With the growing abundance of PPPs in the public policy sector, especially noted in the health and nutrition policies, it involves complex relationships among various actors. Unless it is logically identified through objective tools and managed, it is likely to be overlooked compromising public interest in favour of “interested” partners only to have negatively impact on public health. The RTI has revealed that several ministries in the Central or state governments don’t have any guidelines or rules to abide by for identification (prevention) or managing conflicts of interest. Some states don’t even understand what it is.
Is it not a clarion call for having such rules and tools?
While the Constitution of India, Article 246, Schedule 7-List III Concurrent List item 12, provides for oath, the Rajya Sabha’s Standing Committee on Personnel, Public Grievances, Law and Justice, Government of India recommended that conflict of interest be included under bribery, and in July 2014, Prime Minister Narendra Modi also called for a law on conflict of interest within his 17-point agenda.
But the issue remains to be addressed.
If there is will, India can learn from global standards available for identifying and managing conflict of interest. The Organisation for Economic Co-operation and Development (OECD) provides guidance and tools to identify, prevent and manage conflicts of interest, and Article 5.3 of the WHO Framework Convention on Tobacco Control guides on the protection of public health policies with respect to tobacco control from commercial and other vested interests of the tobacco industry. These tools are useful. Let NITI Aayog develop the rules and tools for India and ministry of personnel implement these.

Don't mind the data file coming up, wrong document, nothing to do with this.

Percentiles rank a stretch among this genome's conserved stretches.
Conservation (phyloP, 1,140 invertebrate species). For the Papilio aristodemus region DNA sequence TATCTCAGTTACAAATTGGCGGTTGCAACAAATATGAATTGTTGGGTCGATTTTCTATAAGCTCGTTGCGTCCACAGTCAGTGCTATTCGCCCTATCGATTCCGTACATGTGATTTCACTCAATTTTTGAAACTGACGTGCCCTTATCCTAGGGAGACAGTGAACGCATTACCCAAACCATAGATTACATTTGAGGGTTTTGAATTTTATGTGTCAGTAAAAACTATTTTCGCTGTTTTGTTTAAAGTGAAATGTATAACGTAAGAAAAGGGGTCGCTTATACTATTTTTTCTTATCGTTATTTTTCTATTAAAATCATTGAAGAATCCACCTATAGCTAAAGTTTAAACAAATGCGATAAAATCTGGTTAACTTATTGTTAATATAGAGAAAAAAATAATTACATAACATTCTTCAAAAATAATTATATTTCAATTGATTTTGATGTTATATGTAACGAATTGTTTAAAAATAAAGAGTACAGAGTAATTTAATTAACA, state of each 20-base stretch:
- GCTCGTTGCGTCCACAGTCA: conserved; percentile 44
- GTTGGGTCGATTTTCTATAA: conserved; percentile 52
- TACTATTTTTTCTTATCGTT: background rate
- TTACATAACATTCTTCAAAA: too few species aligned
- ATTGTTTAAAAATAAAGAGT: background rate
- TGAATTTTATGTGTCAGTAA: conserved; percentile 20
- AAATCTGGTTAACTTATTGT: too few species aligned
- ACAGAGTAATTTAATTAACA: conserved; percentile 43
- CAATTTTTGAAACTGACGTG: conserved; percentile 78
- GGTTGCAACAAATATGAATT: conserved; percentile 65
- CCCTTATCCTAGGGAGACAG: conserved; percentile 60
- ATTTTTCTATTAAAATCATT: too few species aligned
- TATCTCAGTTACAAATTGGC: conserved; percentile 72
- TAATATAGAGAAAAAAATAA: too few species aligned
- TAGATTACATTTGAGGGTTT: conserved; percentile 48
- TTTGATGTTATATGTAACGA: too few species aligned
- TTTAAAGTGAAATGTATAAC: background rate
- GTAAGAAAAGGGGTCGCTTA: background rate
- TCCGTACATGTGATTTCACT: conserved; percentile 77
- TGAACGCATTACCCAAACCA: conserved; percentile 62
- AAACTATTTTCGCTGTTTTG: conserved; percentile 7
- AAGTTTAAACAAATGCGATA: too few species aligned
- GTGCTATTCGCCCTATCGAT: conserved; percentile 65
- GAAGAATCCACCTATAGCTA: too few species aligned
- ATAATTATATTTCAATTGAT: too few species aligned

At the roundtable, declaration of interest and management of revolving doors was thought to be urgent, with a focus on health and nutrition. The group also recommended immediate notification for declaration/registration of interest at any government meetings of any sector, including meetings of the expert committees/working groups/task forces etc., set up by the governments or by others concerned. Let NITI take the lead in development of a framework for reporting such situations. If there is conflict of interest, appropriate remedial action should be applied like recusal. Such a practice could change the way we govern. To be transparent, minutes of any meetings of the public servants with concerned players and private sector should be made public immediately through its web sites. The group also thought that that conflicts of interest could be prevented through a longish cooling off period of five years, and recommended that ministry of personnel issues a “notification” with immediate effect.
As a long-term strategy, Government of India should bring a Bill in Parliament to identify, prevent and manage conflicts of interest in policy development.
Dr Arun Gupta is a senior paediatrician, working as regional coordinator Asia for International Baby Food Action Network (IBFAN). IBFAN is a Right Livelihood laureate 1998.